The Asymmetric Rh(I)-Catalyzed Pauson–Khand Reaction

Kay M. Brummond / University of Pittsburgh, USA

June 27, 2024, 3 - 4 pm CEST

Online live talk

Introduction

In the fifty years since being discovered, the Pauson–Khand reaction (PKR) has transformed the design and synthesis of ring-fused cyclopentenones – an unsaturated motif of immense value for building complex molecular compounds. Moreover, the PKR is frequently used in natural product synthesis, owing to the predictable and high diastereoselectivity afforded by this cyclocarbonylation reaction. And yet, the scope of the asymmetric PKR remains limited. This presentation will be on the discoveries made in our research group that led to the expansion of the scope of the Rh(I)-catalyzed asymmetric PKR through catalyst-controlled reactivity modes. Moreover, the application of our findings to the synthesis of the medicinally important target thapsigargin will be highlighted.

Kay M. Brummond

is an organic chemist and a Professor of Chemistry at the University of Pittsburgh. She received her BS degree from the University of Nebraska-Lincoln (1985), her PhD in organic chemistry from The Pennsylvania State University (1991), and she performed her postdoctoral studies in organic chemistry at the University of Rochester (1991–1993). Her first faculty appointment was in the Department of Chemistry at West Virginia University in 1993 where she was promoted to Associate Professor with tenure (1999). In 2001, Brummond joined the Department of Chemistry at the University of Pittsburgh as an Associate Professor and was promoted to Professor in 2006. She served as the first female departmental chair in their 160-year history (2014–2017) and as the Associate Dean for Faculty in the Dietrich School of Arts and Sciences (2017–2023). She and her coworkers have published 92 journal articles, reviews, and book chapters. Brummond has delivered 190 presentations as an invited speaker for departmental colloquia and seminars (135) and as a plenary lecturer for symposia and conferences (55).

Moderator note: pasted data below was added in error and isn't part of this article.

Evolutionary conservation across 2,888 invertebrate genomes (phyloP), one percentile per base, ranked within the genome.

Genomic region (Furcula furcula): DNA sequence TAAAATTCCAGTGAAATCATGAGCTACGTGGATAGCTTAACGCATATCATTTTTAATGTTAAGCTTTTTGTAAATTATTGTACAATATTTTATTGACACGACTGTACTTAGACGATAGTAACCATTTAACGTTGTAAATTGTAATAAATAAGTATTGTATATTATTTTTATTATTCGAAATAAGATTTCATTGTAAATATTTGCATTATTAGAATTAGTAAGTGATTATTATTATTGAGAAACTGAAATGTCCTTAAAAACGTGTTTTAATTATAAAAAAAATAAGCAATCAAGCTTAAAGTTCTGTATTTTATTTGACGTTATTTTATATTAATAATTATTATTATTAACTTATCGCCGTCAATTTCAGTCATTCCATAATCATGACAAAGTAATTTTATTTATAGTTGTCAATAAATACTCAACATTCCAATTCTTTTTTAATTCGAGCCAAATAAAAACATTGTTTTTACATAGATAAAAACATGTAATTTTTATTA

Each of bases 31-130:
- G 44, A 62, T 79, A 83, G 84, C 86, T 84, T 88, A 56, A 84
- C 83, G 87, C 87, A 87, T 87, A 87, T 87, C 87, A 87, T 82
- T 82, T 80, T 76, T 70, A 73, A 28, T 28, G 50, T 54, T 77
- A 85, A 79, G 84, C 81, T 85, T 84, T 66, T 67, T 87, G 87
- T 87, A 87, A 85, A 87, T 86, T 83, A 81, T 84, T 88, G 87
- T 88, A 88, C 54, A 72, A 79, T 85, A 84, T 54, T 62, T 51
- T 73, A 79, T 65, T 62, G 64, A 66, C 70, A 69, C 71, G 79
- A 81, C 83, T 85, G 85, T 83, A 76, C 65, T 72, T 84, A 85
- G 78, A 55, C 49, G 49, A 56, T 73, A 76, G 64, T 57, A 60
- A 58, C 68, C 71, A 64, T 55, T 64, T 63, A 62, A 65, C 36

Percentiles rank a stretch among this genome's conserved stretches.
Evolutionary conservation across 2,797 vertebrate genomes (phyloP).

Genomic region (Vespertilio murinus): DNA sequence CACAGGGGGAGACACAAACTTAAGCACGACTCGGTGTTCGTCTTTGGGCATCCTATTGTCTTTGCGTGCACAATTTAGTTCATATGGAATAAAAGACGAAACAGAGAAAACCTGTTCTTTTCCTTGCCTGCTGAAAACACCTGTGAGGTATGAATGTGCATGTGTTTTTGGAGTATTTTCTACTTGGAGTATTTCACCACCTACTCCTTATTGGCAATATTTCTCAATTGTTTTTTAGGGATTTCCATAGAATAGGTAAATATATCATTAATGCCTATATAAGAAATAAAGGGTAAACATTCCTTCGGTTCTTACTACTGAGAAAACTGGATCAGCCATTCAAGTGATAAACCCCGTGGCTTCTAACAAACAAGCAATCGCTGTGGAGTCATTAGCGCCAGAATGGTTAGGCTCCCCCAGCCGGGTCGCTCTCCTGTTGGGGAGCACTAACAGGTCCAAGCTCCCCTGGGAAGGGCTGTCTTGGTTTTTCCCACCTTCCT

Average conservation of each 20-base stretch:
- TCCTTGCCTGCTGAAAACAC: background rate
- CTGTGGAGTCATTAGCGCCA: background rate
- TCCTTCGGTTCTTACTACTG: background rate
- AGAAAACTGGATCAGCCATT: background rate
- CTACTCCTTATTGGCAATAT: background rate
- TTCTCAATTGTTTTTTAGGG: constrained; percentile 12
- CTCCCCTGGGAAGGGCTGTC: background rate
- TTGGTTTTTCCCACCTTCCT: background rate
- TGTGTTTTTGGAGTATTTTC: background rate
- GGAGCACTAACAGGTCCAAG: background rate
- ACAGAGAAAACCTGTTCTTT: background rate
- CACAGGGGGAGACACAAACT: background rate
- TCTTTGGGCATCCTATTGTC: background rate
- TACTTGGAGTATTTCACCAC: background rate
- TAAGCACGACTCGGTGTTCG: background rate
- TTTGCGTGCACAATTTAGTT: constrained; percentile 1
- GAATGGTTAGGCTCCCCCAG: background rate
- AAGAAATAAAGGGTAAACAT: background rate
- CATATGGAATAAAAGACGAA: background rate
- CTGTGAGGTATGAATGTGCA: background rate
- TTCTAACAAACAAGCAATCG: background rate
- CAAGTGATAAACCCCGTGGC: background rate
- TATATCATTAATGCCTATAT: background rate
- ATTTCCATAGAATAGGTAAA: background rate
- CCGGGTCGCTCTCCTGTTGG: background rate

Brummond’s research program uses mechanistic insight to discover and develop new chemical transformations involving transition metal-catalyzed cyclocarbonylation and carbocyclization reactions of allene-ynes and enynes and thermal cycloaddition reactions of arenes and heteroarenes; her group demonstrates the utility of these transformations by designing and synthesizing complex molecular compounds having function crucial to pharmaceutical and organic material ecosystems. Brummond’s excellence in organic chemistry has been recognized as the recipient of the 2021 National ACS Award for Encouraging Women into the Chemical Sciences, where she was identified as a “pathfinder, an agent of change, and mentor to women at all stages of their careers in the Chemical Sciences.” In 2021, she was elected as an American Association for the Advancement of Science Fellow for her contributions in organic chemistry to “regulate chemical reactivity of cycloaddition reactions informed by a mechanistic understanding.” In 2021, she was elected to the Board of Directors for Organic Syntheses, a publication of reliable methods for the preparation of organic compounds, which she previously served on the Board of Editors (2006–2014) and edited Organic Synthesis, Volume 91. In 2018, she received the Chancellor’s Distinguished Public Service Award for her many efforts at the University of Pittsburgh and within the chemical community, such as creating the University of Pittsburgh Summer Undergraduate Research Fellowship program, which offers research opportunities to students from underrepresented groups majoring in chemistry, and for serving as the Executive Director for the 45th National Organic Chemistry Symposium (2017) having the most diverse line-up of speakers in the history of the meeting at that time.